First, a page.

This year, 2017, is an important year of anniversaries for the Seminole Tribe of Florida. It marks the 200th anniversary of the beginning of the Seminole Wars in 1817. It is the 60th anniversary of federal recognition of the Seminole Tribe of Florida as a government and a business enterprise. Over the year, this column will alternately explore key events of the so-called First Seminole War and highlight the great advances of the Tribe during the last 60 years. This month marks the signing of the Adams-Onís Treaty in 1819.

The Seminoles of Florida proudly call themselves the Unconquered and with good reason. It is often noted the Seminoles of Florida did not sign a final peace treaty with the United States government. This is true but there once was a treaty the Seminoles agreed to, the Treaty of Moultrie Creek.

Many are familiar with the story of Osceola stabbing another treaty – the Treaty of Payne’s Landing in 1832. It was a renouncement of the Federal Government’s plan to remove Seminoles from Florida to Indian Territory, now Oklahoma. History tells us war flared up again shortly after the U. S. government’s attempt to enforce this treaty.

The Treaty of Moultrie Creek was signed on Sept. 18, 1823, nine years earlier. It was, in part, a reaction by Seminoles to the United States gaining Florida under the Adams-Onís treaty. The Seminoles recognized they needed to create their own treaty with the U. S. Neamathla was appointed on the Seminole side to negotiate with Governor Duval and James Gadsen. This treaty was to be in effect for 20 years and give the Seminoles four million acres of land, although none of the land was on the coast, where Seminoles could easily have traded with Cuba and other islands.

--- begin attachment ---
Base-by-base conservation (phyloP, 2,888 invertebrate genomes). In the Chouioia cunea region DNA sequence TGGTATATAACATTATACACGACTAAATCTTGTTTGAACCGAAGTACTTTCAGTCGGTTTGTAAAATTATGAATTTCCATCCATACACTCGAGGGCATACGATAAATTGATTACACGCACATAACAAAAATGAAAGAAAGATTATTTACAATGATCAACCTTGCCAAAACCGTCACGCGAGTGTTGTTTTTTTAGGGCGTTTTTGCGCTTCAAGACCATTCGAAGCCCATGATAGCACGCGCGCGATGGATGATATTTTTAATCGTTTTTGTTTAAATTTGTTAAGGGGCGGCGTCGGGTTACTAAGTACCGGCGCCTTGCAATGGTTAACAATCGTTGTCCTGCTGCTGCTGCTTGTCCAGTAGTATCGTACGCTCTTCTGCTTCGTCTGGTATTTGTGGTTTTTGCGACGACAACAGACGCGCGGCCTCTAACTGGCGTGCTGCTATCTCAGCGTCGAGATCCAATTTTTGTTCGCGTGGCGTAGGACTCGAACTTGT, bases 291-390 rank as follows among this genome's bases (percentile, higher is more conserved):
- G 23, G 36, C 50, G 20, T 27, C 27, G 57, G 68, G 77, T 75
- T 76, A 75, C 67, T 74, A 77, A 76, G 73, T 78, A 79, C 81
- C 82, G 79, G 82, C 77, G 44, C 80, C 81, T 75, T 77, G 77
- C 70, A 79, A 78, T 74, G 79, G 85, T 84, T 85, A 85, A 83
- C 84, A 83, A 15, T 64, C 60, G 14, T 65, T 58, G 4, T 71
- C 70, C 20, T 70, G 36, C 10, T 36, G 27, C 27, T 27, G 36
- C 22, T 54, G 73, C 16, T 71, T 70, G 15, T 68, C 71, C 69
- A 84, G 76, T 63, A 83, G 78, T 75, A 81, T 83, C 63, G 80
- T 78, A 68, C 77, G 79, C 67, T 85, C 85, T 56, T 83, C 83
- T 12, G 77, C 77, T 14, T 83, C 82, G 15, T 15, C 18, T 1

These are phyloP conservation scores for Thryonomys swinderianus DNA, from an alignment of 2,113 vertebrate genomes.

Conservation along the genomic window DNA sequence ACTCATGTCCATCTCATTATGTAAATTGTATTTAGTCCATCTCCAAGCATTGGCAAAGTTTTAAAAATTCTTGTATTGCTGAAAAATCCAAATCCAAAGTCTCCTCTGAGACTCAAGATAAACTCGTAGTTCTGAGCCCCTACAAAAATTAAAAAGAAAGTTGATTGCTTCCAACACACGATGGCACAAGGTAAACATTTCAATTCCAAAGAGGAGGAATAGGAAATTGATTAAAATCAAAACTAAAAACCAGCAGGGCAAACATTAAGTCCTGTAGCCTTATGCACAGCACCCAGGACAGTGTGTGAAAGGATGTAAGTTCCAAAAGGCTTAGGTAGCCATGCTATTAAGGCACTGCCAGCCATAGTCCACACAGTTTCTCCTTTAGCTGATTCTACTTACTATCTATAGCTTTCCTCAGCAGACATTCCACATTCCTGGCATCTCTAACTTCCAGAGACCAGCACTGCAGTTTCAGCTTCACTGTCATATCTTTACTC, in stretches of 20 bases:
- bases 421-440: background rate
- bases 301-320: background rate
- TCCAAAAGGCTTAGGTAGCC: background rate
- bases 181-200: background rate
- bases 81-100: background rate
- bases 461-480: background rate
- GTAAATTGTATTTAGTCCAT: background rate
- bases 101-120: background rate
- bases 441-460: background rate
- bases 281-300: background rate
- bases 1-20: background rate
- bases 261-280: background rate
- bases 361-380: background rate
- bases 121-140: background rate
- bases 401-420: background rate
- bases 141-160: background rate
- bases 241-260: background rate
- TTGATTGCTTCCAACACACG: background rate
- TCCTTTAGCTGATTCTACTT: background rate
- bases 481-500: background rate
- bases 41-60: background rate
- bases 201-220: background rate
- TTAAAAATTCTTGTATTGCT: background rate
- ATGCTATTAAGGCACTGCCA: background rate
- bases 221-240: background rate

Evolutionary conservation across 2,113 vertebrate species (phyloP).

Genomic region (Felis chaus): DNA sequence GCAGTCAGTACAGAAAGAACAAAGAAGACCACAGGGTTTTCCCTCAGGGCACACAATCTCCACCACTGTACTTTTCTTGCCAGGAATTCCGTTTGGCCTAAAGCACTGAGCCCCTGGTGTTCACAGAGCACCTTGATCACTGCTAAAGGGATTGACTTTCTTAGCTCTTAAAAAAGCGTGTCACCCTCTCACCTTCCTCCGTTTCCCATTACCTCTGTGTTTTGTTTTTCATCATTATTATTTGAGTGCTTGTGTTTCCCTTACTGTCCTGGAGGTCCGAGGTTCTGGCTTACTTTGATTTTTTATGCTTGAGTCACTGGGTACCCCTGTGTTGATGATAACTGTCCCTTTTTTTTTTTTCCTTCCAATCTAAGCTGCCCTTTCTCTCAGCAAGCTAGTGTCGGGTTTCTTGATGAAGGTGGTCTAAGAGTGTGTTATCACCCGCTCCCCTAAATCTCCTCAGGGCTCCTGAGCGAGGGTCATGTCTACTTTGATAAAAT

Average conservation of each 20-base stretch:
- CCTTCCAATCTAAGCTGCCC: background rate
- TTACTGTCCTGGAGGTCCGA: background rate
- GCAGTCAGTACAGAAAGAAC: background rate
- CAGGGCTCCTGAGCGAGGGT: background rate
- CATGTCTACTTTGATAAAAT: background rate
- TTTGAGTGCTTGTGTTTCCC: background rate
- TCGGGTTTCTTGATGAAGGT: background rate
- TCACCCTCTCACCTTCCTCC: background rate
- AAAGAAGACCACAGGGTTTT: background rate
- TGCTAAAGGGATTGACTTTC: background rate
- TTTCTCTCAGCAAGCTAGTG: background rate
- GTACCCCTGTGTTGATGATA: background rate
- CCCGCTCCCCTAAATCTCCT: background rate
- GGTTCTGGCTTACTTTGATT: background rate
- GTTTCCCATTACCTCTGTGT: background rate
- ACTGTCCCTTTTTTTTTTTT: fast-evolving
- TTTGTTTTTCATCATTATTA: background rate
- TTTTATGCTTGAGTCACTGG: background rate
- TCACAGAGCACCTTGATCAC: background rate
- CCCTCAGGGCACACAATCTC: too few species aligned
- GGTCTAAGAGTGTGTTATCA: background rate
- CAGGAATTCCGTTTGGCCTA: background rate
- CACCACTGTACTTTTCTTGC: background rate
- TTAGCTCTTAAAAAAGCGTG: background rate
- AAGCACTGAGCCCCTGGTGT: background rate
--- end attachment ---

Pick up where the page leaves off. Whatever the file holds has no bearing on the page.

The Seminoles were to receive a $5,000 annuity and additional monies to support a school and blacksmithing shop. In return Seminoles were to allow roads to be built through their lands and freely allow U. S. citizens to pursue runaway slaves. From the beginning, the U. S. failed to hold up their end of the bargain. Monies were slow to come, if at all. Theft, kidnapping and murder committed by settlers towards the Seminoles went unpunished. But the ultimate insult was the introduction of a new treaty a mere 9 years after the first one. Sitting President, Andrew Jackson, was an old and well known enemy of the Tribe. Seminoles were quick to understand that no fair deal was to be had, and many Seminoles, under the guidance of warriors like Abiaki, Coacoochee and Osceola, chose to stay and fight.

Since the U. S. government violated the treaty – initially by not upholding it and later presenting the Seminoles with the Treaty of Payne’s Landing – it was the U. S. Government who voided the existence of the Treaty of Moultrie Creek. The Seminoles wisely chose to never sign another treaty.

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